Statutory provisions to include administrative machinery to ensure that all current employees in the ATC system are ensured employment in the commercial entity on vesting day.

Establishment of an independent regulatory body to ensure safety and the provision of an efficient service. (refer to paragraph 2.4 and 2.4.1)

Licensing of air traffic controllers employed by the commercial entity should be in accordance with IFATCA Policy.

Provisions should be in place to allow for a representative of the controllers to sit on the Board of Directors of the commercial entity.

Liability of the air traffic controller should be addressed in accordance with IFATCA Policy.

Recommendations

“ It is recommended that IFATCA Policy on the commercialisation of the ATC system be as follows:

IFATCA endorses the commercialisation of the ATC system provided the following conditions are in place on vesting day:

The commercial entity has to be a “good employer” as defined by legislation or included in the charter issued the commercial entity. A “good employer” is an employer who operates a personnel policy containing provisions generally accepted as necessary for the fair and proper treatment of employees in all aspects of their employment, including provisions requiring:

a) Good and safe working conditions; and

b) an equal opportunities employment programme; and

c) the impartial selection of suitably qualified persons for appointment; and

d) opportunities for the enhancement of the abilities of individual employees.

Statutory provisions shall include administrative machinery to ensure that all terms and conditions of employment currently enjoyed by employees are transferred to the commercial entity.

Statutory provisions shall include administrative machinery to ensure that all current employees in the ATC system are ensured employment in the commercial entity.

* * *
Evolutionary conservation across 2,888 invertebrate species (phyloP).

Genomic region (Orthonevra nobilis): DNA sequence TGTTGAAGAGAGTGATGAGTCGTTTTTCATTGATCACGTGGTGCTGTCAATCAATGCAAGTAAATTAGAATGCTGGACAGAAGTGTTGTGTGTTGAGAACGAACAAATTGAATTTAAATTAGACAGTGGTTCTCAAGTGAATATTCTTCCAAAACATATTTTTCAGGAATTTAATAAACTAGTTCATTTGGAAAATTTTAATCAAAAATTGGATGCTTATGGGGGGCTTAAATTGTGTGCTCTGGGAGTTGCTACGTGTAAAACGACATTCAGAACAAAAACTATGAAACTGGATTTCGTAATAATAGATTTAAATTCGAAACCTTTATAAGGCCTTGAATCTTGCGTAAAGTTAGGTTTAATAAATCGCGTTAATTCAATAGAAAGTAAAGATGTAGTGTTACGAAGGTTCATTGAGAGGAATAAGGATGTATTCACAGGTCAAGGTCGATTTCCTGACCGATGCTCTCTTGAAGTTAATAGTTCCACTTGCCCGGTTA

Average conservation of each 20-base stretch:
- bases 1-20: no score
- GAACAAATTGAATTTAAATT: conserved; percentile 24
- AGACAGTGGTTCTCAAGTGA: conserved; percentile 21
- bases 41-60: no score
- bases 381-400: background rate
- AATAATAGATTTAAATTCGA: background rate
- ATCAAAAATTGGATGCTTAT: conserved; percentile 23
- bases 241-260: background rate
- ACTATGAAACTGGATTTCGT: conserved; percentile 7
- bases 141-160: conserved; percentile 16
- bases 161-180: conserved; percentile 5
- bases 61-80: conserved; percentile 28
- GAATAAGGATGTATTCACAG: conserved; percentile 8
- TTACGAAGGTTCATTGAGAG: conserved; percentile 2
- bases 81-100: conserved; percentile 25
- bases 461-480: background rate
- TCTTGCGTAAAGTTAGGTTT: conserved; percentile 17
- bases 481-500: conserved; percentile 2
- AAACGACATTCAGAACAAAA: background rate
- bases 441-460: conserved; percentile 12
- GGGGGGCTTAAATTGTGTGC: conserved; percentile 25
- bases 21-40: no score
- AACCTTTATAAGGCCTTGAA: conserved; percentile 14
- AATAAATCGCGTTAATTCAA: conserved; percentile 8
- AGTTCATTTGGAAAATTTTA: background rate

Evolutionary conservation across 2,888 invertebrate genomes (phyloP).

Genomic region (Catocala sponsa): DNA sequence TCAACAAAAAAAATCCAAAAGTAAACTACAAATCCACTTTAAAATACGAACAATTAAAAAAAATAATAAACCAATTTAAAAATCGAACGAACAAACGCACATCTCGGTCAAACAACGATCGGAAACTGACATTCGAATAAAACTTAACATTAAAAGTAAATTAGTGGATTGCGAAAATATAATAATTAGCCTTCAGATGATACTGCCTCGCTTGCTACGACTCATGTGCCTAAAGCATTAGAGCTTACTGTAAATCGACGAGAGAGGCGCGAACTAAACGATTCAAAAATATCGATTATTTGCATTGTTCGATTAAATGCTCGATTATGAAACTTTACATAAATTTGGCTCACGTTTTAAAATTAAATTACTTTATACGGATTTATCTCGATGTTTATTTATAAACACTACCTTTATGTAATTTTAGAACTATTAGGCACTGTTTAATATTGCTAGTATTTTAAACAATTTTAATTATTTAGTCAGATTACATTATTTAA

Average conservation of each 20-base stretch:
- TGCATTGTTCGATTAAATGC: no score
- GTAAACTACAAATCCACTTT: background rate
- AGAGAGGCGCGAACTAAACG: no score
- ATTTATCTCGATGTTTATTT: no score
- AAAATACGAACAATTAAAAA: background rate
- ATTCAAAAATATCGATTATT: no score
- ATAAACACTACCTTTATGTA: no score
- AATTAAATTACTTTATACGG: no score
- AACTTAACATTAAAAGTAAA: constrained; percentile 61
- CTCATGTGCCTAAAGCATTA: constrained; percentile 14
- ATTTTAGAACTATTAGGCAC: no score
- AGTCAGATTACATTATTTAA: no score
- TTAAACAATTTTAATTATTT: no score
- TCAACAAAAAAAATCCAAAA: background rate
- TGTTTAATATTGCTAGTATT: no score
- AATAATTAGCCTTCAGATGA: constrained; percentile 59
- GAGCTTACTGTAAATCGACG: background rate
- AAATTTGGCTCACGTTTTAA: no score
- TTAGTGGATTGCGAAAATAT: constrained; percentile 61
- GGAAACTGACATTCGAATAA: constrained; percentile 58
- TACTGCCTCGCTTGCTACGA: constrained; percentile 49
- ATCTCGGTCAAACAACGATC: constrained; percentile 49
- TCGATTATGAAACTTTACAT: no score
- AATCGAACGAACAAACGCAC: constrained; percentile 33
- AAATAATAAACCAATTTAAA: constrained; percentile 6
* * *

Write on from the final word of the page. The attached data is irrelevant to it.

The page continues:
Statutory provisions to include the establishment of an independent regulatory body (independent of the commercial entity). The independent regulatory body would ensure that:

a) The government’s obligations regarding services and facilities are fulfilled and comply with relevant ICAO documents and user’s operational requirements;

b) ATC capacity is commensurate with traffic demand, meaning traffic should be handled without delays except under exceptional circumstances such as extreme peak periods, where contingency measures should be applied;

c) High levels of service are maintained and monitored;

d) No excessive or discriminatory user charges are applied. In particular, the regulatory body should ensure that charges are based on actual and reasonable costs and are apportioned fairly between different categories of users;

e) Users are systematically consulted and costs should be transparent;

f) The commercial entity regularly prepare, adopt and publish, in consultation with the users, a short, medium and long term ongoing development plan.

Statutory provisions to include the Licensing of Air Traffic Controllers employed by the commercial entity in accordance with IFATCA Policy (IFATCA Manual Page 4323).

Statutory provisions in place to allow for a representative of the controllers to sit on the Board of Directors of the commercial entity.

Statutory provisions to provide protection for air traffic controllers’ liability in accordance with IFATCA Policy (IFATCA Manual Pages 4411 and 4412).”

Last Update: September 20, 2020  

December 21, 2019   253   Jean-Francois Lepage    1993